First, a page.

Riots & Rebellions Part 3: Loyalists

When revolution comes the powers that be will have to decide how to respond, and their response can reveal much about the reasons the revolutionaries have taken up arms in the first place. Supporters of the regime are as important to the course of the revolution as the revolutionaries are. An officer who feels they need to make an example can easily make martyrs out of protesters. On the other hand, it’s easy to storm the palace when conscripted soldiers realize that they would rather not shoot at their friends and family.

First, why do they care? There doesn’t have to be just one reason, since they may be just as divided in their aims as the rebels. But generally the people propping up the government should have some reason for doing so. Are they part of the ruling elite? Do their businesses benefit from tax incentives or kick backs? Is there salary paid by the regime? Are they common people who just want to continue on with their lives and don’t like the disruption the hooligan rebels have caused?

Supporters may not even be from the same country in which the revolution is taking place. A neighboring autocratic regime may fear that a revolution in their region will encourage revolutionaries at home and step in to ensure that the rebels fail. Foreign commercial interests may also see the rebels as intolerable disruptions to their operations. Even opponents of the regime’s actions might be against the revolution if they see the regime as a necessary evil, or a bulwark against something worse. This ends justifying means attitude might be found in settings like Warhammer 40k. The Imperium’s treatment of its subjects is detestable but also far better than what life would be like under the xenos threats that constantly test its strength. Assuming the xenos would allow human life to exist at all.

Responses to rebellion might be inconsistent and lack the force of conviction even in autocratic regimes. Rulers can find themselves torn between advisers and political interests who each have their own pet method for rule. They might offer concessions one day and dismiss parliament the next. But this seesaw behavior will only erode trust in the government and make the regime’s instability even more obvious.

A forward thinking ruler will likely offer concessions. Better to keep some power and grant the people more rights than find your head on a chopping block later on. That said, plenty of autocrats will stubbornly hold on to power out of a sense of arrogance or may be convinced that foreign support is coming. Some may not realize how widely disliked they are or believe that ruling is a job that they were appointed to by God and thus must uphold it. In some cases an autocrat who sincerely believes this might actually be less willing to use force, and have to be convinced by advisers that it is time to finally call in the army.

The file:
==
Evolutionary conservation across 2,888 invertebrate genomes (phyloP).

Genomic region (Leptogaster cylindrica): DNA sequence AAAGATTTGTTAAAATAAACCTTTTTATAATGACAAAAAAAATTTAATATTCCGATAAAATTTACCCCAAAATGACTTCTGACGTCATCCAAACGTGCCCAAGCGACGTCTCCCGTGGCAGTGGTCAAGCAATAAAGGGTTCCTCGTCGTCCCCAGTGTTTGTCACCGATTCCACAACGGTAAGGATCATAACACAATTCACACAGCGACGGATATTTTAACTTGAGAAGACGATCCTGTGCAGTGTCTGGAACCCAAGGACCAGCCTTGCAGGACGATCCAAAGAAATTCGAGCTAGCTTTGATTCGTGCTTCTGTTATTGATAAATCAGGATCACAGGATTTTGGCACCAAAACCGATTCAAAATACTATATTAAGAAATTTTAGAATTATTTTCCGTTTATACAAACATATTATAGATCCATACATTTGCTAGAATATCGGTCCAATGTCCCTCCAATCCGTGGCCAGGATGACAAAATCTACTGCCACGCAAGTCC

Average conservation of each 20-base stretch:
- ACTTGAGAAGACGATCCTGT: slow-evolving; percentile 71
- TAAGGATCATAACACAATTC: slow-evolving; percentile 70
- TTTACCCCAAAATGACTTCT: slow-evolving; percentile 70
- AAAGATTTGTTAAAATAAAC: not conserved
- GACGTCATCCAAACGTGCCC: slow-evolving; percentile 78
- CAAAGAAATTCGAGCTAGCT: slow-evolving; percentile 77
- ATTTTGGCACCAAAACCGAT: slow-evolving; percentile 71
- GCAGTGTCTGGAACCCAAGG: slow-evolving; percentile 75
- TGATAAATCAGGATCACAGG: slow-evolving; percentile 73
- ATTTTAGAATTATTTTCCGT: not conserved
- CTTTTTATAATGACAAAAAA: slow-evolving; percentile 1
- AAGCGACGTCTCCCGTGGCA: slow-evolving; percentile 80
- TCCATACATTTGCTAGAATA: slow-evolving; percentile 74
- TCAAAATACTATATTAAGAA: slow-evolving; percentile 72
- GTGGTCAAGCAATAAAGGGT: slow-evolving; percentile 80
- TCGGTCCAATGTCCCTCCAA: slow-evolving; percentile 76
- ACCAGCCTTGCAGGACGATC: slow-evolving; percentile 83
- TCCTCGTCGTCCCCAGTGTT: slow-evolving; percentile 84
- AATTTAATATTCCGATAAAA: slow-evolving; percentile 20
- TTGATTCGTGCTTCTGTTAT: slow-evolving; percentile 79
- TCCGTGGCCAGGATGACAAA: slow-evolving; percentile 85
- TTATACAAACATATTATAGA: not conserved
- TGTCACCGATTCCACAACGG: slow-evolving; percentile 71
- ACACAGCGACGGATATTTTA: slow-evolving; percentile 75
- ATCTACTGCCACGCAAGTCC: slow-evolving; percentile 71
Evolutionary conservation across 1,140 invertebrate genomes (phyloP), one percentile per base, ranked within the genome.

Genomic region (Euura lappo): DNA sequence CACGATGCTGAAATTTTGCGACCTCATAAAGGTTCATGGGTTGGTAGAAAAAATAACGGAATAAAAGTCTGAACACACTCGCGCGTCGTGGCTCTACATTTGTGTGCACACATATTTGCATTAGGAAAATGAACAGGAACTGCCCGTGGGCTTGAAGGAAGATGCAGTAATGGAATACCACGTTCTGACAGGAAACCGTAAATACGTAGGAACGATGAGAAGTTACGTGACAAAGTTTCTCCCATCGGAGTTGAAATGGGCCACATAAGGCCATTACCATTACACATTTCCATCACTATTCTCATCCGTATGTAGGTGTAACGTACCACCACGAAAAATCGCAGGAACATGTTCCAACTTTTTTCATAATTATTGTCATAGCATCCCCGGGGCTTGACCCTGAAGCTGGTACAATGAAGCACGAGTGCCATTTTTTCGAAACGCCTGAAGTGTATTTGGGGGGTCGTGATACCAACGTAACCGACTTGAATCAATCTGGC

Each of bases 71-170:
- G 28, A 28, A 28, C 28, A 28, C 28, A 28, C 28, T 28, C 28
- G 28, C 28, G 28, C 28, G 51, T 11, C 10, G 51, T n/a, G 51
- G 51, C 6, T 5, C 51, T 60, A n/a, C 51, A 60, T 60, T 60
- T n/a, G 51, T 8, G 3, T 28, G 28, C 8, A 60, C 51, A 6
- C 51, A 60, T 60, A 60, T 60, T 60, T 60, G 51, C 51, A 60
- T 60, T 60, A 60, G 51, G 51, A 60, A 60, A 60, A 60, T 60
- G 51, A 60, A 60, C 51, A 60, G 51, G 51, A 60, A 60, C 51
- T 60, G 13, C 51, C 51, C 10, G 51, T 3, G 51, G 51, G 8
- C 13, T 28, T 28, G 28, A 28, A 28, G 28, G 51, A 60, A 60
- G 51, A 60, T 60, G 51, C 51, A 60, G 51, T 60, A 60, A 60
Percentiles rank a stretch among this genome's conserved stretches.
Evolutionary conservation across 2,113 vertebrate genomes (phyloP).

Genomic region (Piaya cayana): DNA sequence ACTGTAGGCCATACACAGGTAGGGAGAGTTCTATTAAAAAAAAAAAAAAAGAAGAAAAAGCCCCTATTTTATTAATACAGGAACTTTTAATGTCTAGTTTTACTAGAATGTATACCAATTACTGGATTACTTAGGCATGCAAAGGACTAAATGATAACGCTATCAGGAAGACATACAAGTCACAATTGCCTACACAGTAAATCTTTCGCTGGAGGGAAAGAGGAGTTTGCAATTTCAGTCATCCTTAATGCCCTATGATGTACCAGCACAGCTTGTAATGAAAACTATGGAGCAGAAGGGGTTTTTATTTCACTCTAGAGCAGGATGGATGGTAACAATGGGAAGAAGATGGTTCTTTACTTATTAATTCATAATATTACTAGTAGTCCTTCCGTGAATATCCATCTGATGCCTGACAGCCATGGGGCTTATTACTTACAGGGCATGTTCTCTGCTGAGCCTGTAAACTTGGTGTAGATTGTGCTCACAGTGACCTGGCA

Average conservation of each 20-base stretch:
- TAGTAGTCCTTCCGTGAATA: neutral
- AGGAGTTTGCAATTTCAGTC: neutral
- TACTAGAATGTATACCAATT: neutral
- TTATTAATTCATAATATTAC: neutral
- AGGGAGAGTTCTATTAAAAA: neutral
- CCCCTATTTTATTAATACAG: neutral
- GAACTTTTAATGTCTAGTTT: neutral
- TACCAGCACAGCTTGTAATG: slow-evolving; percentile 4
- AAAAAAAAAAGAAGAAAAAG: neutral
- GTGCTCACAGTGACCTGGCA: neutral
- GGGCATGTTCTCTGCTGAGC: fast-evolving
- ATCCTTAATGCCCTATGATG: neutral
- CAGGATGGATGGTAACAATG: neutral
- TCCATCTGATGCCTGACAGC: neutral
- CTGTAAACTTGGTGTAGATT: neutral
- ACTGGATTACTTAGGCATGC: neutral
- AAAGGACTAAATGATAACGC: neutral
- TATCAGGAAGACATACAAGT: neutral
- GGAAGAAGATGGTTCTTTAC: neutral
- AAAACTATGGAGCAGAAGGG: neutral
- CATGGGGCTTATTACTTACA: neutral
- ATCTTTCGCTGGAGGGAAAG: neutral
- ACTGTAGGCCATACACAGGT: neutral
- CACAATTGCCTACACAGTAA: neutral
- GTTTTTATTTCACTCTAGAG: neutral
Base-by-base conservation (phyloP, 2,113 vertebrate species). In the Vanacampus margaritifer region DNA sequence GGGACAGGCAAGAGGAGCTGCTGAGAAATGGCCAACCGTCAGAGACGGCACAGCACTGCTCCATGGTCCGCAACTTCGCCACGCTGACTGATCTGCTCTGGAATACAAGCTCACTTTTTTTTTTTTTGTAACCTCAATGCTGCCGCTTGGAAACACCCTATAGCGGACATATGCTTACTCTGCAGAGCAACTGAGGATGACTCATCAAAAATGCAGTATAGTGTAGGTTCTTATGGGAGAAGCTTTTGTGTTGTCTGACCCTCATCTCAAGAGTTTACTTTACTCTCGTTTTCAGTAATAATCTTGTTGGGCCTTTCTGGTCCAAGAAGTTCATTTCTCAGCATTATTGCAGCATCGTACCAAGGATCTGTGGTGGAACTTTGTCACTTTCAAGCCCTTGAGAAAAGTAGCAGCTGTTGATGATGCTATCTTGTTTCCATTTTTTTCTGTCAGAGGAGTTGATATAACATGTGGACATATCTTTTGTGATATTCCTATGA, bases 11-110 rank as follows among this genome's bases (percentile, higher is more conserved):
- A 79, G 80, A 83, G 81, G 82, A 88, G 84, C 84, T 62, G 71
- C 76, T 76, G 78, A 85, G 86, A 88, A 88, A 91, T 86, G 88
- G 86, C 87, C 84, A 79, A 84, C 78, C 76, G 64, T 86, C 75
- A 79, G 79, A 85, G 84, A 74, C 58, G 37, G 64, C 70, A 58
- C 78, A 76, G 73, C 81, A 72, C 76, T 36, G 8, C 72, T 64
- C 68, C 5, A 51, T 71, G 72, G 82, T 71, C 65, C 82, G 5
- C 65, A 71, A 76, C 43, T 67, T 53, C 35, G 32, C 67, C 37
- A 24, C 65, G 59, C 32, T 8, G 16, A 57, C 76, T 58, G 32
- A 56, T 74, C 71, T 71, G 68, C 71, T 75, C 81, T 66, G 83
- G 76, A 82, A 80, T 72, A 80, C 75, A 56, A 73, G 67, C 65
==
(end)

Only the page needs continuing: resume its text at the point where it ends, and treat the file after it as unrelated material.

Adding to this is how many of the autocrat’s subjects also believe in this divine purpose. Rebels with backing and strong leadership can attract support through the promise of future legal and financial incentives. But religious incentives are harder to overcome. Someone who believes God is on the side of the autocrat and against the rebels is going to be harder to convince than someone who has picked a side simply for personal gain.

The darker motives of the rebels should also be considered. Few things make loyalists out of people than a belief that they will face retaliation following a revolution. An local group rebelling against a distant empire is all well and good, but how will they treat other native groups that are not them? Do the rebels fight for rights for everyone or only for people like them? One group wanting representation for themselves does not always mean that they want representation for others.

Above all, the most important part to coming up with regime supporters is deciding on their motivations. Few people are actually truly evil, they just want to survive, do good by their families, and may have different ideas of what government should look like. You can make a character sympathetic but still do bad things. You can also make them not entirely wrong. Make your reader grapple with these concepts, and make your revolutionaries prove to the audience that they are in the right.